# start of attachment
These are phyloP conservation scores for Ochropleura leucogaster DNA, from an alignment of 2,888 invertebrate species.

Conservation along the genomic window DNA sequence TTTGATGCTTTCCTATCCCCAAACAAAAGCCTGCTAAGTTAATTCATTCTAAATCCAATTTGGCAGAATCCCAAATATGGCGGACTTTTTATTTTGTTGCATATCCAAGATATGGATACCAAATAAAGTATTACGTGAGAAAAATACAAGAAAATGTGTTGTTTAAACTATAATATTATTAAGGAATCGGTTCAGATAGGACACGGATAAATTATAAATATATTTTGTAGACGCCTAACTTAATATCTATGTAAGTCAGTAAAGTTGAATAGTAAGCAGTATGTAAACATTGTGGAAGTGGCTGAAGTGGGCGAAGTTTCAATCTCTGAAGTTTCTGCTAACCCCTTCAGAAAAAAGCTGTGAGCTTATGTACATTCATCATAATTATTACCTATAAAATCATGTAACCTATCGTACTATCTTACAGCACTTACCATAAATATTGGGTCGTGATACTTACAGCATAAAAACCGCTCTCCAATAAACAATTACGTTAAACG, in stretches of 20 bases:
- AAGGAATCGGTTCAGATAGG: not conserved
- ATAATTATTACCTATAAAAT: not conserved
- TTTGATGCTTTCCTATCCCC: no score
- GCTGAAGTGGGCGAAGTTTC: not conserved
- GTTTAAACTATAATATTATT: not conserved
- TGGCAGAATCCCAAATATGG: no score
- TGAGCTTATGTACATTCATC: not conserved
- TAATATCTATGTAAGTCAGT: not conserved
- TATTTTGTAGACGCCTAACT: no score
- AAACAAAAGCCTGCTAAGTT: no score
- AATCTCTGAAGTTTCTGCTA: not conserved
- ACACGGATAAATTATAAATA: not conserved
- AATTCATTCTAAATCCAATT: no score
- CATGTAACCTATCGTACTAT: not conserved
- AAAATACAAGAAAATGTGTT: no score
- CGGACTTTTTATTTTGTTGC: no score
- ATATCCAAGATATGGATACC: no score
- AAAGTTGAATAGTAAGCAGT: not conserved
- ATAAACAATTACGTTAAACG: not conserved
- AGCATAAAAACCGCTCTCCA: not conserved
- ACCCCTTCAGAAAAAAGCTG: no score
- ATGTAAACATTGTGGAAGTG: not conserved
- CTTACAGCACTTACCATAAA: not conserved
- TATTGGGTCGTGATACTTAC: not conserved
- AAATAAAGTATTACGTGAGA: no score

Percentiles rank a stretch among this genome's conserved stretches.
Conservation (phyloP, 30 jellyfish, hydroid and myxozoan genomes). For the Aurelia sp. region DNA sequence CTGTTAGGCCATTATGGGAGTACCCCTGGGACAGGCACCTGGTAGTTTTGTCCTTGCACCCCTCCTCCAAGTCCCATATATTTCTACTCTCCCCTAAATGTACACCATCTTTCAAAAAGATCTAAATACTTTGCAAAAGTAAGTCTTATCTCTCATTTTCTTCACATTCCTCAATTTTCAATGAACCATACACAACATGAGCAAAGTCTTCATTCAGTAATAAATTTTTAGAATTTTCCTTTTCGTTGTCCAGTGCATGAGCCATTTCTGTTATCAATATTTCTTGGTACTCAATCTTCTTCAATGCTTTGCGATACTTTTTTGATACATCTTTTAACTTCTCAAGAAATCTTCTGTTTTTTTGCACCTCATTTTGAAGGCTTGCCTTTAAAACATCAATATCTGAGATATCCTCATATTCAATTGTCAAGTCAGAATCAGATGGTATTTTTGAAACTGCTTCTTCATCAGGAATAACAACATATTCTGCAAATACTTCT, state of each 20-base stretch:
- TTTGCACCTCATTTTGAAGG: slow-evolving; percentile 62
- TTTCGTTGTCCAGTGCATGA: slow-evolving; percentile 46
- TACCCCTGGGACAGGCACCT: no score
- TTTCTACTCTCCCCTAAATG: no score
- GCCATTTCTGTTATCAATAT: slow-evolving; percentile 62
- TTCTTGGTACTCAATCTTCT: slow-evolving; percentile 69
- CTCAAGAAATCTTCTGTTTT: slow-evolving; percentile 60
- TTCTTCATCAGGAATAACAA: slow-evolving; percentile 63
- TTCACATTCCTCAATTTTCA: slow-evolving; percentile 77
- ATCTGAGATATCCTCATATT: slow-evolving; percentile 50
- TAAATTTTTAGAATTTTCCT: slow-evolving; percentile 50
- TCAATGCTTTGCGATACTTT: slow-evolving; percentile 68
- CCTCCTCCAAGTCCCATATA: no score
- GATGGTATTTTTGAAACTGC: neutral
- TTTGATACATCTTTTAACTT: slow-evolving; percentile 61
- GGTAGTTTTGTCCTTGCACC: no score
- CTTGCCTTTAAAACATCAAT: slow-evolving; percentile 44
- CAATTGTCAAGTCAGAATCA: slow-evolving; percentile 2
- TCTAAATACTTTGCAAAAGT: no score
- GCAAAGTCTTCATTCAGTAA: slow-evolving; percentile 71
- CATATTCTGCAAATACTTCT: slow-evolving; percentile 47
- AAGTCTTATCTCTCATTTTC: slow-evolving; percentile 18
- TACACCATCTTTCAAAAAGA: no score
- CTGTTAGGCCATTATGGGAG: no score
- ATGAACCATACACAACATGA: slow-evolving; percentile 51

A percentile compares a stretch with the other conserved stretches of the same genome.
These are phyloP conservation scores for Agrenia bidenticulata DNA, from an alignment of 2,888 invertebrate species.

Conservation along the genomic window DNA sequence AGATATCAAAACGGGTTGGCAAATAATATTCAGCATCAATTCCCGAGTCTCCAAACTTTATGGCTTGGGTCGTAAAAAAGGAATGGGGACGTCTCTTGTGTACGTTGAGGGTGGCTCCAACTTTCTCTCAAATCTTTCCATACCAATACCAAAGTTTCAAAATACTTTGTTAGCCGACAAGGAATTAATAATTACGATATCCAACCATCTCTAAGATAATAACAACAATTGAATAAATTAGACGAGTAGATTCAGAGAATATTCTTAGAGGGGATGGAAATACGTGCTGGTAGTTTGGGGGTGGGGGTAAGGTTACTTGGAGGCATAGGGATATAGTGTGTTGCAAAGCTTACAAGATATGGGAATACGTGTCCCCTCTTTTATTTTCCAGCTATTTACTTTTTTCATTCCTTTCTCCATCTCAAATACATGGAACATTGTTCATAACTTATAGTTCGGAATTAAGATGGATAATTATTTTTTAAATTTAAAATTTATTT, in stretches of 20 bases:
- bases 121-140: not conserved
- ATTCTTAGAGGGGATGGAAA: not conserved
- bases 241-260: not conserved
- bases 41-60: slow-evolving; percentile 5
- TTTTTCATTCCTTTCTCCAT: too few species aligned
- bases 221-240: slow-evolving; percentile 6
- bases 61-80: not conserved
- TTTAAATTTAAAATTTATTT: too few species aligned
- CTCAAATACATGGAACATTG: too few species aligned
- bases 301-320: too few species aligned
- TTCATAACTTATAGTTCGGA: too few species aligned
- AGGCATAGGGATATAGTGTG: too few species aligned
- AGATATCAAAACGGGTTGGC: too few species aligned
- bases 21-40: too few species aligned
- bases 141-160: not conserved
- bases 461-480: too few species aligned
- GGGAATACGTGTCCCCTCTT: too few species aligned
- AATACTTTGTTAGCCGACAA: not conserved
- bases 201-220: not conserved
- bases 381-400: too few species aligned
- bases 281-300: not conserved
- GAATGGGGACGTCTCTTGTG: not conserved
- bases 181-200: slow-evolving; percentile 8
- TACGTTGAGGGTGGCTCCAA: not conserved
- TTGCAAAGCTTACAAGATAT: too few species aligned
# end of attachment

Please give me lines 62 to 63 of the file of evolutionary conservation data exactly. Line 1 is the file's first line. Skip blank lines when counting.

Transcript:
- TTTTTCATTCCTTTCTCCAT: too few species aligned
- bases 221-240: slow-evolving; percentile 6